Lurita Doan

As Americans watch the misguided Occupy Wall Street protesters continue to press their disjointed, anti-capitalist, anti-American message, it seems that it might be time for a counter effort aimed at Hollywood. After all, the movie and entertainment industry has, for the most part, echoed themes similar to the Occupy Wall Street crowd.

The demand for Robin-Hood-like schemes, of take from those who work to hand over to those who don’t or won’t, is standard Hollywood fare. Businesses, entrepreneurs and job creators are almost always depicted as thieving.

Long before President Obama began fomenting unrest through his anti-business policies and class warfare tactics, Hollywood had led the charge with its consistent depiction of business owners as greedy and grasping manipulators.

For years, whether on television or on the big screen, Hollywood has chosen to demagogue business owners, entrepreneurs and almost anyone who dares to endorse a capitalist enthusiasm for self-advancement and upward mobility.

Whether it is spoofing idiot managers for the past six years in The Office, or punishing greedy businessmen, willing to risk their lives to corner a market in Inception, Hollywood has had nothing good to say about the kinds of people who make the money, who pay the taxes and who create the jobs that have made the United States the greatest nation on earth.

Occupy Hollywood could be a movement that would give form and voice to Hollywood’s biased and consistently unfair depiction of business owners. Think about it—when was the last time that Hollywood had a lead character who was a businessman who was a positive role model? What about the 2011 production of Atlas Shrugged? The limited-run movie about the importance of individual liberty and limited government interference in business? Oh, right—that was produced without the blessing of mainstream Hollywood, and supported and promoted in part by FreedomWorks, the Tea Party and Andrew Breitbart.

Another positive business role model was Anthony Hopkins in the 1998 remake of Meet Joe Black—oh no! that’s right -- in the movie, Hollywood sends Death to kill Hopkins who plays a businessman whom Death says had led an admirable life. “Death and Taxes” as the movie says.

Arguably, the last positive depiction of a business owner in a movie where the entrepreneur was the lead character (and lived) was the 1996 movie Jerry Maguire.

The eponymous Jerry Maguire was a character who would be familiar to almost any American who started a business with big dreams and little capital, to anyone who used his savings, who scrimped and worked slavish hours to get his business off the ground--not asking for handouts or government. Jerry Maguire was the kind of guy who could have been found starting a business in any city in any town in the U.S.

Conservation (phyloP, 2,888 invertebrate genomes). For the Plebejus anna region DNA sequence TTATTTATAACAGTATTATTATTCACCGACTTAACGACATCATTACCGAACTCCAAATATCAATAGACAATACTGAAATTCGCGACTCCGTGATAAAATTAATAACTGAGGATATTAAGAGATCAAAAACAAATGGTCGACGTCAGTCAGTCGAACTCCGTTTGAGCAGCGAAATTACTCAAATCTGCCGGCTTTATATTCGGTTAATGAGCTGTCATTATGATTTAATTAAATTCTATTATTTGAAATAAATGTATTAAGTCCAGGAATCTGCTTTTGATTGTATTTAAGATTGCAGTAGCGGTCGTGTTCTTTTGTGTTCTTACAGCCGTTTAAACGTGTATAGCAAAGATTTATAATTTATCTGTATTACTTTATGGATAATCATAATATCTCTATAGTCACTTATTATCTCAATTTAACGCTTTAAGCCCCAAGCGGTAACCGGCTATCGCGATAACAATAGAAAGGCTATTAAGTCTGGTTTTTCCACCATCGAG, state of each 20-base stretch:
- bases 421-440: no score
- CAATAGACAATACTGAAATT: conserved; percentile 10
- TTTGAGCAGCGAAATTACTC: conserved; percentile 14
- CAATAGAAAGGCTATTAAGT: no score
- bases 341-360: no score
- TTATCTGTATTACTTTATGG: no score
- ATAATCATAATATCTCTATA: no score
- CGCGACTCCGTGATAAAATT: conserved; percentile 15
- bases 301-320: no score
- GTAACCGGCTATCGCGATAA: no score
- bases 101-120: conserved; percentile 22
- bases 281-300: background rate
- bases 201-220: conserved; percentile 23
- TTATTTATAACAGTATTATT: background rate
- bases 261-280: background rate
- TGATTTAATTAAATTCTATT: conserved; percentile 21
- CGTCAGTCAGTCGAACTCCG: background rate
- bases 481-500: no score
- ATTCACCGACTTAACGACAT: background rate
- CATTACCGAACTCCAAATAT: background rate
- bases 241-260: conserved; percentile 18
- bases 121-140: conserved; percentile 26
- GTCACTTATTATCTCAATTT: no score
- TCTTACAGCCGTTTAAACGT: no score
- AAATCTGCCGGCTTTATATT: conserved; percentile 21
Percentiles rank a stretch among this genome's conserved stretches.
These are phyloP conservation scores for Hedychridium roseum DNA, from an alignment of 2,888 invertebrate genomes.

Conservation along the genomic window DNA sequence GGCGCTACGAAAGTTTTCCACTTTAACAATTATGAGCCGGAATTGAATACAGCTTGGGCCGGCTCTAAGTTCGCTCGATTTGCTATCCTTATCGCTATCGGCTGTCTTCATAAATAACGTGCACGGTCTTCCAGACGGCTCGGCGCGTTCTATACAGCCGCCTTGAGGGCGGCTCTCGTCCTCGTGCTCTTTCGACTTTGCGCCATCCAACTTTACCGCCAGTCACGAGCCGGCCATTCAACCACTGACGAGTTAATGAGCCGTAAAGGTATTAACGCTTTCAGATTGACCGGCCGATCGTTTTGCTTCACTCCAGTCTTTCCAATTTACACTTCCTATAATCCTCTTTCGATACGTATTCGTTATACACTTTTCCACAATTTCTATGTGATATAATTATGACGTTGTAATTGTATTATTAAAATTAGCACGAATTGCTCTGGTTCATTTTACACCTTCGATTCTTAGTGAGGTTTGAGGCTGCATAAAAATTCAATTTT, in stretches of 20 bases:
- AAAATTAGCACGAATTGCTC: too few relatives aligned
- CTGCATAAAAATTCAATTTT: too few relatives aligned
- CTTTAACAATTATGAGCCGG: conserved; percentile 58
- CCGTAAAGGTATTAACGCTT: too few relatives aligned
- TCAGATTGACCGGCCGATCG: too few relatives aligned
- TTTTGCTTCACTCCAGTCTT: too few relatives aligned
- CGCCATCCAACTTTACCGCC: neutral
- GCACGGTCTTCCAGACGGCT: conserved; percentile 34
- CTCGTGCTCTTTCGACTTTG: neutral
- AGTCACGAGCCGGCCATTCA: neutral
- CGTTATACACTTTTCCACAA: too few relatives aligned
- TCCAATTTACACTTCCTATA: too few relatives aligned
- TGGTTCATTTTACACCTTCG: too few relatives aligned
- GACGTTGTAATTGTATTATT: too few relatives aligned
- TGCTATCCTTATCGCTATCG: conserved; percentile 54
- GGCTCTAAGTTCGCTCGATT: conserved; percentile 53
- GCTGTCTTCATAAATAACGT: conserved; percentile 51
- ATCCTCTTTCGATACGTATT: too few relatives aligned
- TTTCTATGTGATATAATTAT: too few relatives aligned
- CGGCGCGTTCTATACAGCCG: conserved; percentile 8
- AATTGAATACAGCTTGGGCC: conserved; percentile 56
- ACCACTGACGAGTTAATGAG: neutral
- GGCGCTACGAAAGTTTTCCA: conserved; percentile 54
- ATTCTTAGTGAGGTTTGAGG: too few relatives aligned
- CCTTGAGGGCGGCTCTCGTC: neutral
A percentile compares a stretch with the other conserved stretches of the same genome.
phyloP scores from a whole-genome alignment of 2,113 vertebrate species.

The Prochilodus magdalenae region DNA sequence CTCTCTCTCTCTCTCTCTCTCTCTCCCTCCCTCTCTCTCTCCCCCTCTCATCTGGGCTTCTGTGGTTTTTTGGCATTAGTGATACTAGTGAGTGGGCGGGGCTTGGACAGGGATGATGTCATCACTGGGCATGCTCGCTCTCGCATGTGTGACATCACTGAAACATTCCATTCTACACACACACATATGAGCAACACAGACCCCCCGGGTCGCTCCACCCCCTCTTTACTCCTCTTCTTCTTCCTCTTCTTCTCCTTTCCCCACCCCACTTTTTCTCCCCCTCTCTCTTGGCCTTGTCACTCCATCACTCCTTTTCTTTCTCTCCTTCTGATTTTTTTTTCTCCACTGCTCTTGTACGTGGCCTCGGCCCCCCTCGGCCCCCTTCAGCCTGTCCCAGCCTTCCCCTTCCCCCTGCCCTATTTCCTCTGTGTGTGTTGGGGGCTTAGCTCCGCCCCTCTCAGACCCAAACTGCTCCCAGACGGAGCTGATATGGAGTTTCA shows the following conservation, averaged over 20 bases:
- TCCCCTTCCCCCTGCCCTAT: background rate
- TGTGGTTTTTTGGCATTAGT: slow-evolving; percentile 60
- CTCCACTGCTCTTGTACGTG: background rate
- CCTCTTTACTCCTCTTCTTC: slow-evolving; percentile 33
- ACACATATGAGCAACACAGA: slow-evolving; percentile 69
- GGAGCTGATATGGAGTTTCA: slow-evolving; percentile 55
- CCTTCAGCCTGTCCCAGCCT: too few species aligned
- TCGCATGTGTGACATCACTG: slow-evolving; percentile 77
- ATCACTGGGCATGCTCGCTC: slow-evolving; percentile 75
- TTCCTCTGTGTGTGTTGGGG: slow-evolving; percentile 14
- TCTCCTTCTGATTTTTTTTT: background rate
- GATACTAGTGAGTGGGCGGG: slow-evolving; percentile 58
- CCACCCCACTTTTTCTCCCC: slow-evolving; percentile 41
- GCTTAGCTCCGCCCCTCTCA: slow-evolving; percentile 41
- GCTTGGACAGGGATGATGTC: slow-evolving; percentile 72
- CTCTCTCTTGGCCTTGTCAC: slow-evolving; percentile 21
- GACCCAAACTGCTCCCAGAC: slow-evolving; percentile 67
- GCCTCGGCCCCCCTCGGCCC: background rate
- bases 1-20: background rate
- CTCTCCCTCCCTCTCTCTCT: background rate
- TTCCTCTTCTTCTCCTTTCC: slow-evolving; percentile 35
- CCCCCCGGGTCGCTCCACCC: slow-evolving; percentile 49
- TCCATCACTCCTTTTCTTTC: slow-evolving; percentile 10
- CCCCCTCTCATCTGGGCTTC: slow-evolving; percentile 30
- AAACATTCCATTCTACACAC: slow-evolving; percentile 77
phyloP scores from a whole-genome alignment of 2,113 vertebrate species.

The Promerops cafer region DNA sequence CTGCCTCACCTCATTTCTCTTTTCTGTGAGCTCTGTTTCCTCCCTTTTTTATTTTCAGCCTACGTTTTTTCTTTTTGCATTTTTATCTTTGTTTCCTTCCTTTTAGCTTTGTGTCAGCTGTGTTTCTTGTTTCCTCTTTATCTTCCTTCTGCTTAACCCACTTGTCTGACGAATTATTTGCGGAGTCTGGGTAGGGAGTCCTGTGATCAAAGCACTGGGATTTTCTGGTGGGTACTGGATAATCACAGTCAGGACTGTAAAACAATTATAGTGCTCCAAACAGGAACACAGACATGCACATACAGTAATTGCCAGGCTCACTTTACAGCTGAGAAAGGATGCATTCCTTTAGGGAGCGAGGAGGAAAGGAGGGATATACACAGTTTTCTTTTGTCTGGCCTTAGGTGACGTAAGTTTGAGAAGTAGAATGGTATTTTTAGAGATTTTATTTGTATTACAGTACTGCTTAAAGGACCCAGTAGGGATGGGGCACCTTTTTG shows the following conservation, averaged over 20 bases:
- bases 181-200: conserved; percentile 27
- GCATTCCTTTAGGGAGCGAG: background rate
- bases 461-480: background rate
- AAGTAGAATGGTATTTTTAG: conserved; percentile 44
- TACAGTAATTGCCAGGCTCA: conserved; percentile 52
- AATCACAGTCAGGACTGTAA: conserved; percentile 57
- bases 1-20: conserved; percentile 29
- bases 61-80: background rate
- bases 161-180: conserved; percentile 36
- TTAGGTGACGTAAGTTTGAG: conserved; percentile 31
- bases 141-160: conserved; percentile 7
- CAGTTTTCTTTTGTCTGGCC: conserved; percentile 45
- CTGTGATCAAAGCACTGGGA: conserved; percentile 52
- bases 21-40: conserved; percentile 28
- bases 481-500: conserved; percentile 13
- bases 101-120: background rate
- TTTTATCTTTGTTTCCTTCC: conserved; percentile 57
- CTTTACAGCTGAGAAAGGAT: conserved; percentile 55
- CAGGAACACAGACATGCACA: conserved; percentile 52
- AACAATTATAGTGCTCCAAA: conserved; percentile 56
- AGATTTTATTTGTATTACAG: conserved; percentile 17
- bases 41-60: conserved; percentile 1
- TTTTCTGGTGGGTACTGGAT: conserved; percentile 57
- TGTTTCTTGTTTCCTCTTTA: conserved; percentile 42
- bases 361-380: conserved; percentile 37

Jerry Maguire summed up best what it means to start a business: I am out here for you. You don't know what it's like to be ME out here for YOU. It is an up-at-dawn, pride-swallowing siege that I will never fully tell you about, ok?”

Jerry Maguire, a entrepreneur who had a dream of creating a different kind of business, using a different kind of business model, who was willing to risk all he had and put everything on the line in the hope of success—and who, in the process transformed an industry, represents the type of risk-taker that this country needs desperately.

Our country needs more Jerry Maguires, but we also need more politicians who recognize that without these kinds of self-starters, no “Jobs Act” can ever be successful. And Hollywood could help. Americans need movies that deal in truth and show the struggles and burdens of business owners—burdens that many Americans are unwilling to shoulder. After all, small businesses create 3 out of every 4 jobs in this country. So, if we want to get out of the economic hole we are in, we need to create jobs that grow the economy, and we need to stop abusing and misrepresenting the efforts of those who are creating those jobs.

Unfortunately, that is NOT what we see happening with the Occupy Wall Street crowd. They don’t seem to want to create anything—or they’d be in their home towns, in their basements creating it. They don’t seem to want to take any risks—so far all Americans have heard is the Occupy Wall Street cry of “gimme”, “gimme more”. Worse still, Occupy Wall Street seems to lack vision—there is no dream. Protesters during the 60s attacked BIG issues. Their protests had only the most ideological and highest goals and motives such as civil rights and world peace. Those leading Occupy Wall Street seem disorganized, inarticulate and have now become pawns of union aggression and prurient greed.

The Occupy Wall Street crowd seems easily influenced, a product of the “greedy, mindless businessman” stereotypes advanced in virtually all Hollywood movies that feature a business person, in scripts that demagogue the honest, hard-working efforts of millions of businesspeople across this country, in much the same way that Democrats in Congress and in the White House demagogue business leaders, entrepreneurs and job creators.

The Occupy Hollywood movement would have another great advantage—it would give the pie-in-the-sky idealists in L.A. an opportunity to be on the receiving end of the criticism and show Americans the stereotypical Hollywood business movie for what it really is—an attack on capitalism.

After all, isn’t a picture is worth a thousand words?


Lurita Doan

Lurita Alexis Doan is an African American conservative commentator who writes about issues affecting the federal government.